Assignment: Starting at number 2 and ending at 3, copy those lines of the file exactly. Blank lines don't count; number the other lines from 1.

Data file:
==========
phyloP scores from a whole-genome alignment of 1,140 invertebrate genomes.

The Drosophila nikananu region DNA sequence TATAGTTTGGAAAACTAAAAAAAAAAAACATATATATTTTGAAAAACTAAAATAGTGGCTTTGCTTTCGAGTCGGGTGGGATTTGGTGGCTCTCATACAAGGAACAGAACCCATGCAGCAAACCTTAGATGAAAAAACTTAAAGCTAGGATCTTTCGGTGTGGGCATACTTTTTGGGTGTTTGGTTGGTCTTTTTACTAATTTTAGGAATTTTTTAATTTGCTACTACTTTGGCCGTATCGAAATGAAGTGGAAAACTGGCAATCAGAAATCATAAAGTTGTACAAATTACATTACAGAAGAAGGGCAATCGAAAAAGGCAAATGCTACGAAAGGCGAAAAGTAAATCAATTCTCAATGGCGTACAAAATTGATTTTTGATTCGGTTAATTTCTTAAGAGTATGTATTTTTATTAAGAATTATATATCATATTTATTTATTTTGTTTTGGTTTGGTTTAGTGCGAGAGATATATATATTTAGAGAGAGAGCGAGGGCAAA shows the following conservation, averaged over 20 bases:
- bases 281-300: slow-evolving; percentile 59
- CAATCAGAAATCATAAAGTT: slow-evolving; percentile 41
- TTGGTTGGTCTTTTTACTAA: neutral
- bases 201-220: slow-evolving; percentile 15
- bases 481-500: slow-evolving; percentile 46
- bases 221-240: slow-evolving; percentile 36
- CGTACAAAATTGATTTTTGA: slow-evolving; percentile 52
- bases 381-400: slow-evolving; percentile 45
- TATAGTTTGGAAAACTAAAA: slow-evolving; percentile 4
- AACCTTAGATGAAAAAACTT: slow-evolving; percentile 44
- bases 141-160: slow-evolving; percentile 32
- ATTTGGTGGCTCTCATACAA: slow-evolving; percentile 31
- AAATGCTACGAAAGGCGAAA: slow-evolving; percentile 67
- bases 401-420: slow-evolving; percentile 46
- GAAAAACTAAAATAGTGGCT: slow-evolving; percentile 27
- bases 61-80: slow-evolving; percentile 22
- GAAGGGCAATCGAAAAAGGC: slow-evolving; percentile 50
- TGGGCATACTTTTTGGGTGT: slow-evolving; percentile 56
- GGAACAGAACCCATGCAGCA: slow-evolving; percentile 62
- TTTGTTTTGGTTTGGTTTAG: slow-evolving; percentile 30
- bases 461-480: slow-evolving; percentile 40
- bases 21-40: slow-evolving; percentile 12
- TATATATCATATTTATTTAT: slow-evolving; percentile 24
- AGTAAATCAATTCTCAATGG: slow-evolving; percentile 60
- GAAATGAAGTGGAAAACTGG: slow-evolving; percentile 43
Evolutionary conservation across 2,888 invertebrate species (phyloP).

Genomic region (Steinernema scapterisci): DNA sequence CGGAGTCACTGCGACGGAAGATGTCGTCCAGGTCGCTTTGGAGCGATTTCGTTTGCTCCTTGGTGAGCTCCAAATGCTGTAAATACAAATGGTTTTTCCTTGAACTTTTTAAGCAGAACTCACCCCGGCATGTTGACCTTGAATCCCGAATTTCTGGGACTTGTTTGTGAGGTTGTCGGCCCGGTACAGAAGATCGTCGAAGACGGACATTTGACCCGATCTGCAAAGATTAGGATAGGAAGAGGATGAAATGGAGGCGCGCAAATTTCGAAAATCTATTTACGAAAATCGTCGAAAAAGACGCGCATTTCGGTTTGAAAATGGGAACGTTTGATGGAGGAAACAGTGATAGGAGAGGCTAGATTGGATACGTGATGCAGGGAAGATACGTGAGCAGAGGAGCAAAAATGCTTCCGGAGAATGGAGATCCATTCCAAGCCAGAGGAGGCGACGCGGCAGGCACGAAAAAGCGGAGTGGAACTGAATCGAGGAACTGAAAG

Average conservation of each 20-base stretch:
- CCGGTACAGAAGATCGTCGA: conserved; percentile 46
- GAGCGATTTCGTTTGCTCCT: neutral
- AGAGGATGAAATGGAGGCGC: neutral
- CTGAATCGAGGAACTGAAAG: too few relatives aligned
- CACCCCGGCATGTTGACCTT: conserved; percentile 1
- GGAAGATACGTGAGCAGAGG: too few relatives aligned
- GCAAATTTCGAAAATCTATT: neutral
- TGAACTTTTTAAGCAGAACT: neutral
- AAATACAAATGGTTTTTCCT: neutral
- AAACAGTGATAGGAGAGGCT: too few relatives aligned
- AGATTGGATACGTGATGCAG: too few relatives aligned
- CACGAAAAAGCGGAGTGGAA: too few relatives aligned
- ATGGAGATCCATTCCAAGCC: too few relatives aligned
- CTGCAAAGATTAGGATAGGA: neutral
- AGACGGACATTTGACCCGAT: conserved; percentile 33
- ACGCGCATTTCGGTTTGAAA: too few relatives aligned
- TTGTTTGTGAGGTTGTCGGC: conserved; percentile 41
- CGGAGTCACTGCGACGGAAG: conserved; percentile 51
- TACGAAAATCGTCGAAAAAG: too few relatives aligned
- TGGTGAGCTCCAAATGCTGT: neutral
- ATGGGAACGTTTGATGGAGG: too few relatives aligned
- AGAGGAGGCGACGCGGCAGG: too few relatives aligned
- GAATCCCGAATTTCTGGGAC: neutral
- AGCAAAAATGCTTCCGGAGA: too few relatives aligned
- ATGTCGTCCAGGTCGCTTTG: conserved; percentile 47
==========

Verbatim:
The Drosophila nikananu region DNA sequence TATAGTTTGGAAAACTAAAAAAAAAAAACATATATATTTTGAAAAACTAAAATAGTGGCTTTGCTTTCGAGTCGGGTGGGATTTGGTGGCTCTCATACAAGGAACAGAACCCATGCAGCAAACCTTAGATGAAAAAACTTAAAGCTAGGATCTTTCGGTGTGGGCATACTTTTTGGGTGTTTGGTTGGTCTTTTTACTAATTTTAGGAATTTTTTAATTTGCTACTACTTTGGCCGTATCGAAATGAAGTGGAAAACTGGCAATCAGAAATCATAAAGTTGTACAAATTACATTACAGAAGAAGGGCAATCGAAAAAGGCAAATGCTACGAAAGGCGAAAAGTAAATCAATTCTCAATGGCGTACAAAATTGATTTTTGATTCGGTTAATTTCTTAAGAGTATGTATTTTTATTAAGAATTATATATCATATTTATTTATTTTGTTTTGGTTTGGTTTAGTGCGAGAGATATATATATTTAGAGAGAGAGCGAGGGCAAA shows the following conservation, averaged over 20 bases:
- bases 281-300: slow-evolving; percentile 59